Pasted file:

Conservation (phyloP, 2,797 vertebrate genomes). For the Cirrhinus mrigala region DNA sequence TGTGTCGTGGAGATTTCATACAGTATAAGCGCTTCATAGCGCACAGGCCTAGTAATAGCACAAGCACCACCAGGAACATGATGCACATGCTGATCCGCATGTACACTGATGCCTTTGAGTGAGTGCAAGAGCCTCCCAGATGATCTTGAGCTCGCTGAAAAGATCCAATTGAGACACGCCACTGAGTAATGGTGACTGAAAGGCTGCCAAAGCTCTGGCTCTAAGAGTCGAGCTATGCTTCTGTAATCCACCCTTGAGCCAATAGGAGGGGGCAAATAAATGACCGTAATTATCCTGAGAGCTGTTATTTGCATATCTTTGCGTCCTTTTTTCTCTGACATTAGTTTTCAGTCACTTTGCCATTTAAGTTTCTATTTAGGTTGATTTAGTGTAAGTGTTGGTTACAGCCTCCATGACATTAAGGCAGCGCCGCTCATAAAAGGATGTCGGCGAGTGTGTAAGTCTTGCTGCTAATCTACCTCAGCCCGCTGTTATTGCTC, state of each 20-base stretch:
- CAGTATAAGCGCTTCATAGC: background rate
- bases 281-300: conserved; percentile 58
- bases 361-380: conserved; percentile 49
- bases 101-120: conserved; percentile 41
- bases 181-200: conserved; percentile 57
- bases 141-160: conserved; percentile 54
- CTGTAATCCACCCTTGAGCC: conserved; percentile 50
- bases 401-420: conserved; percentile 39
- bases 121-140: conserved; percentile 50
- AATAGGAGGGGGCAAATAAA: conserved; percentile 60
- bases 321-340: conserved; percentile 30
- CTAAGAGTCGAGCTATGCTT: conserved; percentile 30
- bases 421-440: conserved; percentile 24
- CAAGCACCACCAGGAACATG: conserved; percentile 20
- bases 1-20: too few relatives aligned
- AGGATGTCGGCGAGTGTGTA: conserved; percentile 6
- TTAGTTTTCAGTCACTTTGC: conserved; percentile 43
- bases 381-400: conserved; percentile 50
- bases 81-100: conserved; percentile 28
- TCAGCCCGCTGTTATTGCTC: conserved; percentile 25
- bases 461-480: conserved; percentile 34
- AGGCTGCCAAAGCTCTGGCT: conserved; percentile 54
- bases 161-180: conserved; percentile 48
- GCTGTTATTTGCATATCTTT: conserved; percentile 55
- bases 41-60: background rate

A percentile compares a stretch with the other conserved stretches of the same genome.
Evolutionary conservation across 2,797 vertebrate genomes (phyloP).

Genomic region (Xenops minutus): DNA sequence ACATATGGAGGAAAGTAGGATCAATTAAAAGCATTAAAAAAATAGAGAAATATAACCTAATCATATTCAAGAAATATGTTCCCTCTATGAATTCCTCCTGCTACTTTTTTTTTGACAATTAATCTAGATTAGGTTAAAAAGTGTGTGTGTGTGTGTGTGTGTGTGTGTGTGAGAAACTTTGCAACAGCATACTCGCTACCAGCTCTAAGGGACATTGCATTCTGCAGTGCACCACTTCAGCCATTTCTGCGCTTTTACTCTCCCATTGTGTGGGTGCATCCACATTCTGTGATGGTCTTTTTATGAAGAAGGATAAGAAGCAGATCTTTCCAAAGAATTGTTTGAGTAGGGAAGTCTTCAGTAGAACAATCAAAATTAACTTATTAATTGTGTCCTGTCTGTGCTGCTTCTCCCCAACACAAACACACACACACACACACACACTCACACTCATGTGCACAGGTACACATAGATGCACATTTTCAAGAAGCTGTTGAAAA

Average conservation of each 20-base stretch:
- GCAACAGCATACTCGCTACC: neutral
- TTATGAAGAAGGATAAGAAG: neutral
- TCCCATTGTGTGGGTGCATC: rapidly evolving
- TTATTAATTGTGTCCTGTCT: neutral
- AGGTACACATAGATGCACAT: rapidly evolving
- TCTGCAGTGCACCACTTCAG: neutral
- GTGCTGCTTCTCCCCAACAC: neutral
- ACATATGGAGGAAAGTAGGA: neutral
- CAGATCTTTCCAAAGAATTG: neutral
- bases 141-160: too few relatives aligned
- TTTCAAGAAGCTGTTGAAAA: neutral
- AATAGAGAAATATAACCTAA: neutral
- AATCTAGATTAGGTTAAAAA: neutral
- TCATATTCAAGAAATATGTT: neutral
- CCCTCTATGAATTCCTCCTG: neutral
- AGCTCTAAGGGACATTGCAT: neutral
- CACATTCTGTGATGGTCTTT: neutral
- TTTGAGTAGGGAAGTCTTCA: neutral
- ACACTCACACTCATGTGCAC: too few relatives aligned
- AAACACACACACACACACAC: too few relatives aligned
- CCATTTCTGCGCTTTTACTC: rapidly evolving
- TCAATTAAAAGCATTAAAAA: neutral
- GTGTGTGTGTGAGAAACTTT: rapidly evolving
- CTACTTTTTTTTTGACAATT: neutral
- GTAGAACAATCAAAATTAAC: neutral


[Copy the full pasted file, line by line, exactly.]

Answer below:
Conservation (phyloP, 2,797 vertebrate genomes). For the Cirrhinus mrigala region DNA sequence TGTGTCGTGGAGATTTCATACAGTATAAGCGCTTCATAGCGCACAGGCCTAGTAATAGCACAAGCACCACCAGGAACATGATGCACATGCTGATCCGCATGTACACTGATGCCTTTGAGTGAGTGCAAGAGCCTCCCAGATGATCTTGAGCTCGCTGAAAAGATCCAATTGAGACACGCCACTGAGTAATGGTGACTGAAAGGCTGCCAAAGCTCTGGCTCTAAGAGTCGAGCTATGCTTCTGTAATCCACCCTTGAGCCAATAGGAGGGGGCAAATAAATGACCGTAATTATCCTGAGAGCTGTTATTTGCATATCTTTGCGTCCTTTTTTCTCTGACATTAGTTTTCAGTCACTTTGCCATTTAAGTTTCTATTTAGGTTGATTTAGTGTAAGTGTTGGTTACAGCCTCCATGACATTAAGGCAGCGCCGCTCATAAAAGGATGTCGGCGAGTGTGTAAGTCTTGCTGCTAATCTACCTCAGCCCGCTGTTATTGCTC, state of each 20-base stretch:
- CAGTATAAGCGCTTCATAGC: background rate
- bases 281-300: conserved; percentile 58
- bases 361-380: conserved; percentile 49
- bases 101-120: conserved; percentile 41
- bases 181-200: conserved; percentile 57
- bases 141-160: conserved; percentile 54
- CTGTAATCCACCCTTGAGCC: conserved; percentile 50
- bases 401-420: conserved; percentile 39
- bases 121-140: conserved; percentile 50
- AATAGGAGGGGGCAAATAAA: conserved; percentile 60
- bases 321-340: conserved; percentile 30
- CTAAGAGTCGAGCTATGCTT: conserved; percentile 30
- bases 421-440: conserved; percentile 24
- CAAGCACCACCAGGAACATG: conserved; percentile 20
- bases 1-20: too few relatives aligned
- AGGATGTCGGCGAGTGTGTA: conserved; percentile 6
- TTAGTTTTCAGTCACTTTGC: conserved; percentile 43
- bases 381-400: conserved; percentile 50
- bases 81-100: conserved; percentile 28
- TCAGCCCGCTGTTATTGCTC: conserved; percentile 25
- bases 461-480: conserved; percentile 34
- AGGCTGCCAAAGCTCTGGCT: conserved; percentile 54
- bases 161-180: conserved; percentile 48
- GCTGTTATTTGCATATCTTT: conserved; percentile 55
- bases 41-60: background rate

A percentile compares a stretch with the other conserved stretches of the same genome.
Evolutionary conservation across 2,797 vertebrate genomes (phyloP).

Genomic region (Xenops minutus): DNA sequence ACATATGGAGGAAAGTAGGATCAATTAAAAGCATTAAAAAAATAGAGAAATATAACCTAATCATATTCAAGAAATATGTTCCCTCTATGAATTCCTCCTGCTACTTTTTTTTTGACAATTAATCTAGATTAGGTTAAAAAGTGTGTGTGTGTGTGTGTGTGTGTGTGTGTGAGAAACTTTGCAACAGCATACTCGCTACCAGCTCTAAGGGACATTGCATTCTGCAGTGCACCACTTCAGCCATTTCTGCGCTTTTACTCTCCCATTGTGTGGGTGCATCCACATTCTGTGATGGTCTTTTTATGAAGAAGGATAAGAAGCAGATCTTTCCAAAGAATTGTTTGAGTAGGGAAGTCTTCAGTAGAACAATCAAAATTAACTTATTAATTGTGTCCTGTCTGTGCTGCTTCTCCCCAACACAAACACACACACACACACACACACTCACACTCATGTGCACAGGTACACATAGATGCACATTTTCAAGAAGCTGTTGAAAA

Average conservation of each 20-base stretch:
- GCAACAGCATACTCGCTACC: neutral
- TTATGAAGAAGGATAAGAAG: neutral
- TCCCATTGTGTGGGTGCATC: rapidly evolving
- TTATTAATTGTGTCCTGTCT: neutral
- AGGTACACATAGATGCACAT: rapidly evolving
- TCTGCAGTGCACCACTTCAG: neutral
- GTGCTGCTTCTCCCCAACAC: neutral
- ACATATGGAGGAAAGTAGGA: neutral
- CAGATCTTTCCAAAGAATTG: neutral
- bases 141-160: too few relatives aligned
- TTTCAAGAAGCTGTTGAAAA: neutral
- AATAGAGAAATATAACCTAA: neutral
- AATCTAGATTAGGTTAAAAA: neutral
- TCATATTCAAGAAATATGTT: neutral
- CCCTCTATGAATTCCTCCTG: neutral
- AGCTCTAAGGGACATTGCAT: neutral
- CACATTCTGTGATGGTCTTT: neutral
- TTTGAGTAGGGAAGTCTTCA: neutral
- ACACTCACACTCATGTGCAC: too few relatives aligned
- AAACACACACACACACACAC: too few relatives aligned
- CCATTTCTGCGCTTTTACTC: rapidly evolving
- TCAATTAAAAGCATTAAAAA: neutral
- GTGTGTGTGTGAGAAACTTT: rapidly evolving
- CTACTTTTTTTTTGACAATT: neutral
- GTAGAACAATCAAAATTAAC: neutral